Guest Post: Neil Levy
Full Article: Nudges in a Post-Truth World
Human beings are motivated reasoners. We find ways to believe what we want to believe, sometimes even in the face of strong evidence to the contrary. This fact helps to explain why so many political issues are intractable, and why so many of us reject the scientific consensus on urgent issues like GMOs, vaccination and climate change. Given the importance of these issues, any means of increasing our responsiveness to evidence deserves exploration.
Nudges – proposals, stemming from the behavioural sciences, for changing the way people act by changing their environments – may be one way of increasing responsiveness to evidence. In my paper, I briefly review evidence that suggests that people resist messages for (apparently) irrelevant reasons, and that by focusing on these reasons, we can make them more responsive to these messages. For instance, people tend to dismiss testimony that comes from those who do not share their political ideology, even when the issue is an empirical one (like climate change). There is evidence that ensuring that the ideology of the source matches the ideology of the audience makes the audience more receptive to the message.
But nudges are ethically controversial. There are a number of reasons why they are controversial, but the central reason is that many people see them as threatening the autonomy of the nudged. It is one thing to address people are reasoning beings, by giving them arguments. It is another to address them as mechanisms, bypassing their reasoning. The truth of claims about vaccines, say, do not depend on who says them, and if we make people more responsive to these claims by altering their source, we manipulate them. We give them causes for their beliefs, not reasons. Or so many people claim.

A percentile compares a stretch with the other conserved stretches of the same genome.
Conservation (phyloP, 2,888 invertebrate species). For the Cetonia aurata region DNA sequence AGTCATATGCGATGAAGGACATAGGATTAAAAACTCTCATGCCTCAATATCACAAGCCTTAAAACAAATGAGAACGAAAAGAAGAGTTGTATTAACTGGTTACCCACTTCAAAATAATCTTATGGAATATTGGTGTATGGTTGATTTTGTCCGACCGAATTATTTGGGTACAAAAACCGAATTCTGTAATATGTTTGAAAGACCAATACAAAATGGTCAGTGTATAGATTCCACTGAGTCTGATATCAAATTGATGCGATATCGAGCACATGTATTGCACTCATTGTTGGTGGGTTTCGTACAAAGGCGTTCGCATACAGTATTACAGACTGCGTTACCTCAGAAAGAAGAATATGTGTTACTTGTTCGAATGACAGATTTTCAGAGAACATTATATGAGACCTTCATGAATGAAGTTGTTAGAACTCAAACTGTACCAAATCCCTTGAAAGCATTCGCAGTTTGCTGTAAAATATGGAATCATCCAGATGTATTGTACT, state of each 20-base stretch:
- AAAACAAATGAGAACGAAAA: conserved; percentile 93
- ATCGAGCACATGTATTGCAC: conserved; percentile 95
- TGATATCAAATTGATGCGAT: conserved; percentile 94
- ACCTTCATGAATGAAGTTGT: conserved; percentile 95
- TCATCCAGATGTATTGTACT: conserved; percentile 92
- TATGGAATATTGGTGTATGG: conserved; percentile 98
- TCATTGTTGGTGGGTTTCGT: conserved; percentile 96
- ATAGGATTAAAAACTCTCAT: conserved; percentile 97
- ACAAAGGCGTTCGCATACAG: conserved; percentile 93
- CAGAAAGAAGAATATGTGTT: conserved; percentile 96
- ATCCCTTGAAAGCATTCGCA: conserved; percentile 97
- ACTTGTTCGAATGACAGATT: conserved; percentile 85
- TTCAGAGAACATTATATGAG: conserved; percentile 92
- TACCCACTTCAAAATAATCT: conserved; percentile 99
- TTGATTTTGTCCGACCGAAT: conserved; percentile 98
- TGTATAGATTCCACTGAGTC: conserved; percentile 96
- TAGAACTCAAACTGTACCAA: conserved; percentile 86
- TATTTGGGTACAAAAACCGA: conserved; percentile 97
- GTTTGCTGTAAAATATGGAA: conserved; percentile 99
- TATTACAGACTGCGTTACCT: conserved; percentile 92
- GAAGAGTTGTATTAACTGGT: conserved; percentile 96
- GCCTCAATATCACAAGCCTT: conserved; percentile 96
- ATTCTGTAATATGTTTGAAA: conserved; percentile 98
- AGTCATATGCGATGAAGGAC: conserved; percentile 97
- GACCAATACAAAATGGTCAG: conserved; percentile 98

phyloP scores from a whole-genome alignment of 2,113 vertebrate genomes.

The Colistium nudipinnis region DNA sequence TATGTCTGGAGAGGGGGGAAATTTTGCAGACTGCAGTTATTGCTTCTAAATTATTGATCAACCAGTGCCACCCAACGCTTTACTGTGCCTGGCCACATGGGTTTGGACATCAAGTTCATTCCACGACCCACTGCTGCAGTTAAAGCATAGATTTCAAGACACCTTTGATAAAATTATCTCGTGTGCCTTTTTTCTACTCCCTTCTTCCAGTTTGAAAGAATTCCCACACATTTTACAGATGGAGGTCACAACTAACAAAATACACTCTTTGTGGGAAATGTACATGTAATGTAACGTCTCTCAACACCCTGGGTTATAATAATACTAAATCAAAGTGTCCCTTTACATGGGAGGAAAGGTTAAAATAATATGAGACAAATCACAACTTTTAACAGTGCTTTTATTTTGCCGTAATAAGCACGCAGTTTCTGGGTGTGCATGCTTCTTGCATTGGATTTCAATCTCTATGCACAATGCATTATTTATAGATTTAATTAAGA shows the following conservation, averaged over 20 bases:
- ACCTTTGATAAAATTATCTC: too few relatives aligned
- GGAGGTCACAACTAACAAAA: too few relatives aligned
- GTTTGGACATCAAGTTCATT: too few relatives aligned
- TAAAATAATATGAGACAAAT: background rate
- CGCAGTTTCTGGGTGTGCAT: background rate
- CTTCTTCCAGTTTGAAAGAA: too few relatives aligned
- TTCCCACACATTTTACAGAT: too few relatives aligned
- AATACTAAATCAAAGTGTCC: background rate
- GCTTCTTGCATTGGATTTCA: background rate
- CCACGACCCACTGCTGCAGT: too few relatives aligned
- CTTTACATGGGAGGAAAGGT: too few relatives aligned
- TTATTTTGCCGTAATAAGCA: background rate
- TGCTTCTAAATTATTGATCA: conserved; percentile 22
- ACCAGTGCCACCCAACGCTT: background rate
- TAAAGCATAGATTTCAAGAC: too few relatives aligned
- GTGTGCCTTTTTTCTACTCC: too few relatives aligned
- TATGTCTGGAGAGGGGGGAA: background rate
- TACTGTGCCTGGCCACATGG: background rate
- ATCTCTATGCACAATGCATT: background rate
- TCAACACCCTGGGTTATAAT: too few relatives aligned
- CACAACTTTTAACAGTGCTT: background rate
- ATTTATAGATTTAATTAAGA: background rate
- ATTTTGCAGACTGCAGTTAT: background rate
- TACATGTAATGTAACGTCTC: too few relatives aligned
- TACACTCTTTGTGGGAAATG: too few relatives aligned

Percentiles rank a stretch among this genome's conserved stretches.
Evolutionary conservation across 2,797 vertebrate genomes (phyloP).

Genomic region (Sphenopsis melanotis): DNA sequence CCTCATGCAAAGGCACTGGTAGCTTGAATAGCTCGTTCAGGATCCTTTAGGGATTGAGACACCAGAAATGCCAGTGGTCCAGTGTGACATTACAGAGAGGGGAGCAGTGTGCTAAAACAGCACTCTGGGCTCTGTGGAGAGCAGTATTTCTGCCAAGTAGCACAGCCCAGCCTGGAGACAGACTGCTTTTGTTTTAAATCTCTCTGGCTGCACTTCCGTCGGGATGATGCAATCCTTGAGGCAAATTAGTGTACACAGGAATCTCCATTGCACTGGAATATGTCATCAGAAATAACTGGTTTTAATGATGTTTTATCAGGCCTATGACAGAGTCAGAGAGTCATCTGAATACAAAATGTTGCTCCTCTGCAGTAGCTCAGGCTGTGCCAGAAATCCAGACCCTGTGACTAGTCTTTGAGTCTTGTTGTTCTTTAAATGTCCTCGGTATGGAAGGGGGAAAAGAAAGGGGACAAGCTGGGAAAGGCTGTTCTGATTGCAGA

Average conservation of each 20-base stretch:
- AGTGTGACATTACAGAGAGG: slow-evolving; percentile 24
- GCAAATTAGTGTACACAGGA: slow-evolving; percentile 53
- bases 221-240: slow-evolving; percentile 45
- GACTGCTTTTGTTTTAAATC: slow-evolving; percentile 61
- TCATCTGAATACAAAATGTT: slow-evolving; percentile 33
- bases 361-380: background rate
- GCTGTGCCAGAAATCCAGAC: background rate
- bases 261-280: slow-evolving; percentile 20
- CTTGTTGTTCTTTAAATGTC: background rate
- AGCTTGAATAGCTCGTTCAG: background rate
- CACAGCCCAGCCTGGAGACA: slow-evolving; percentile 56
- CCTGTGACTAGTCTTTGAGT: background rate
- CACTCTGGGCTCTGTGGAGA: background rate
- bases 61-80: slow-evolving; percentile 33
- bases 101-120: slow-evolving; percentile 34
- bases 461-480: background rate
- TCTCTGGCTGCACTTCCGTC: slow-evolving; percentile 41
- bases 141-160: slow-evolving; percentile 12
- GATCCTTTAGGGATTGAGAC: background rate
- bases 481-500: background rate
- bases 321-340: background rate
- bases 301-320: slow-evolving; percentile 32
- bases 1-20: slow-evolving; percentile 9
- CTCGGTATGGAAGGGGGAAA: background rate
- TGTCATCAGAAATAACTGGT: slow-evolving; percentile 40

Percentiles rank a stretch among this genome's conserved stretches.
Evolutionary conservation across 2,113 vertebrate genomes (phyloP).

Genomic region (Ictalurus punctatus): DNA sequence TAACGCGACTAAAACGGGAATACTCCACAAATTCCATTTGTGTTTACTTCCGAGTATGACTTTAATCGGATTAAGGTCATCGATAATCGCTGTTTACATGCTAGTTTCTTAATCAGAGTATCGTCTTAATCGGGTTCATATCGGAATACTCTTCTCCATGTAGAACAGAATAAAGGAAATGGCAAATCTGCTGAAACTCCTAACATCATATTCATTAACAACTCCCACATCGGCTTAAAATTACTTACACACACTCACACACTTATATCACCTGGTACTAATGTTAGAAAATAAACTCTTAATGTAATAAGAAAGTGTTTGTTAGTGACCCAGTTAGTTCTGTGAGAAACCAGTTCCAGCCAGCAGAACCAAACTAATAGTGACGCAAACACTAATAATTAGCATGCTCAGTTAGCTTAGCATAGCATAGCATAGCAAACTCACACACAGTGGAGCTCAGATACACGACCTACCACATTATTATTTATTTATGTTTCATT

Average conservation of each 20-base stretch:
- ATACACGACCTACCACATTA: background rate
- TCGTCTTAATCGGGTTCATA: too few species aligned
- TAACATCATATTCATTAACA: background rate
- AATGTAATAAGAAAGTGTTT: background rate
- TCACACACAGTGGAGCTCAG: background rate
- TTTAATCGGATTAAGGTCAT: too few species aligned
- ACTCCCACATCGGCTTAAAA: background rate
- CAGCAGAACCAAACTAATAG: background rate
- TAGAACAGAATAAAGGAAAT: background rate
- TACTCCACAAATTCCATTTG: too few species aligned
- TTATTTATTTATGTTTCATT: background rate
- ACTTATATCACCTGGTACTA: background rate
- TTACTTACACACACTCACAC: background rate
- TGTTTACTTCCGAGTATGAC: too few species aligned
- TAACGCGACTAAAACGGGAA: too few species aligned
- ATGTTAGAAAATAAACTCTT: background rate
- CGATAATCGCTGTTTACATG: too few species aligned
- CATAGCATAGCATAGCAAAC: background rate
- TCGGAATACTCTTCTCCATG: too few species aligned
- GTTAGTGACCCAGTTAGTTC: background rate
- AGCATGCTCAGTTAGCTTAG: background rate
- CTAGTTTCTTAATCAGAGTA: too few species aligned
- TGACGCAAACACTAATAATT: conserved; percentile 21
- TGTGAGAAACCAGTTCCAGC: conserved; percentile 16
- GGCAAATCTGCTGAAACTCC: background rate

I think the picture of reasoning underlying this view is false. Much of our reasoning is unconscious, and consists in responsiveness to considerations that we would not recognize as reasons consciously. A great deal of cognitive science consists in the identification of processes that are, arguably, constitutive of reasoning but which operate in ways that our counterintuitive. I suggest that responding to evidence of the political orientation of the sources of testimony may be among such processes. Our placing greater weight on the testimony of those who share our political orientation is comparable to our placing of greater weight on the testimony of those who have better records at getting things right in the past: something that enables us better to track the truth. We place more weight on the reliable because that reduces the chances of our being deceived by fools. We place more weight on the testimony of those who share our values because that reduces the chances of our being deceived by those who would exploit us.
While in the paper I limit myself to claiming that certain nudges which increase our responsiveness to testimony may address themselves to our reasoning capacities (rather than bypassing these capacities), it may be that a similar line can be used to defend other nudges. For instance, our tendency to accept the default option may reflect an evolved disposition to defer to the wisdom of the group (which is in fact is essential to our ecological success). Assessing the ethics of nudges requires a better understanding of the nature of reasoning, and that understanding will have come from cognitive science, not our ordinary intuitions.